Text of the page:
URI produces hand sanitizer for coronavirus shortage

The College of Pharmacy Institute’s sanitizer to supply campus, Department of Corrections facilities

Aiming to fill local shortages and meet growing demand to help slow the spread of COVID-19 (novel coronavirus), the University of Rhode Island Pharmaceutical Development Institute has begun producing its own line of hand sanitizer in its labs in the College of Pharmacy.

Scientists in the Institute have begun producing Rhody Blue and Rhody Clear hand sanitizer, which contain 75% isopropyl alcohol. The Rhode Island Department of Health certified the Institute to produce the sanitizer as the growing coronavirus crisis has led to empty shelves in many stores. It will be produced and bottled in the labs in Avedisian Hall, the College’s home on URI’s Kingston campus. URI Health Services is partnering in the effort.

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Saleh Allababidi

“Like all health care professionals, we’re deeply concerned about the virus and want to do everything we can to help slow it’s spread,” Pharmacy Dean Paul Larrat said. “We have the expertise and the labs here in the College to properly produce hand sanitizer to FDA (U.S. Food and Drug Administration) standards, so this is one small way we can help with the monumental, ongoing response to this pandemic.”

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Charles McGovern, Saleh Allababidi

The Institute has begun filling 8-ounce bottles of Rhody Blue gel sanitizer for distribution throughout the URI campus. In addition, the Institute is producing Rhody Clear liquid hand sanitizer for the state Department of Corrections in half-gallon bottles for use in its facilities.

Saleh Allababidi
Dawne Strickland, Rita Marcoux

“Cooperation among agencies is critical to Rhode Island’s response to the COVID-19 crisis, and we are very grateful to URI for their assistance to us as we work to keep our staff and inmates safe,” said Department of Corrections Director Patricia A. Coyne-Fague.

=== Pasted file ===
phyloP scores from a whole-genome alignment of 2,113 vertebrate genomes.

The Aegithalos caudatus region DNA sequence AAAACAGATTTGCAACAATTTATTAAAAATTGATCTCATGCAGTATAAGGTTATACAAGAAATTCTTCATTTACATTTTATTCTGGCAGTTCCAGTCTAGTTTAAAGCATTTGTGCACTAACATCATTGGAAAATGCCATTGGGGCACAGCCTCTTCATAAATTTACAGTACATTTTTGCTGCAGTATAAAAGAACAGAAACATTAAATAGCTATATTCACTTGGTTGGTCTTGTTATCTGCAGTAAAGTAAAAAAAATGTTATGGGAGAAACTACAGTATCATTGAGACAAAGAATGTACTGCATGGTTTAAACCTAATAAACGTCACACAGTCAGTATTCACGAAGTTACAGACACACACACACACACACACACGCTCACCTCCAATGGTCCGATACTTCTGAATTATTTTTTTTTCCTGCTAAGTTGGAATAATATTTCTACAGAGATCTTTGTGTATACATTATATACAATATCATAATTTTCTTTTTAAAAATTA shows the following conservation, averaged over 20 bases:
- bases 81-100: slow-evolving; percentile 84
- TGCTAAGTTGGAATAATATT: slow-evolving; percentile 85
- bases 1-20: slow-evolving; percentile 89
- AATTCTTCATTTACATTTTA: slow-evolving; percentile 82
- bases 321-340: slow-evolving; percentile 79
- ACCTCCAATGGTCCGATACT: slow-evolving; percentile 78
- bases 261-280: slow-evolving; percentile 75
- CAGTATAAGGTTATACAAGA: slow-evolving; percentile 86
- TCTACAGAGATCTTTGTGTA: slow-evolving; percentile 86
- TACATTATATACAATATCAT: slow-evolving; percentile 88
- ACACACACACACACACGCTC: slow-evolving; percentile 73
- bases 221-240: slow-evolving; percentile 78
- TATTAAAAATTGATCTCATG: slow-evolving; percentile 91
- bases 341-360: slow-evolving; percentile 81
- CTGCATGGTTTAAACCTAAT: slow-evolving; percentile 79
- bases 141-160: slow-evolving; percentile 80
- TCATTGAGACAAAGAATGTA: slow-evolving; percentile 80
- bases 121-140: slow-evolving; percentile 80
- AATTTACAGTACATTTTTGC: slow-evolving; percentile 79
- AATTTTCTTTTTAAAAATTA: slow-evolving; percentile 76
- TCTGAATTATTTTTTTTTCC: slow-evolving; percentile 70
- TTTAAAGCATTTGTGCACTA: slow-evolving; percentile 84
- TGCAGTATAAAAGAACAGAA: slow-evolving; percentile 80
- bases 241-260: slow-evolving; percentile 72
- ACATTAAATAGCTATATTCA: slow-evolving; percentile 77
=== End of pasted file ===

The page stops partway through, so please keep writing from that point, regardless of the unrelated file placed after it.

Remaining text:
Institute Acting Director Cathy Curtin-Miller applauded the efforts of the PDI staff and faculty members for taking an active role in the local response to the COVID-19 outbreak.

“A demand for hand sanitizer was expressed from the University and from some of our external partners, so we put an emergency response team together to help meet the need,” Curtin-Miller said. “Staff members have selflessly volunteered to be part of the response effort to the virus, led by Saleh Allababidi, our senior development scientist and a faculty member with the College.”

Besides frequently washing hands, using hand sanitizer is among the best strategies to help prevent person-to-person transmission of COVID-19, the disease caused by the novel coronavirus.

“Washing your hands with soap and water for at least 20 seconds is essential and the best defense,” said Charles McGovern, manager of the Institute. “If soap and water are not readily available, the Centers for Disease Control and Prevention recommends the use of alcohol-based hand sanitizers containing at least 60 percent alcohol. Given the shortages in stores throughout the region, PDI’s goal is to supply the URI community with hand sanitizing agents.”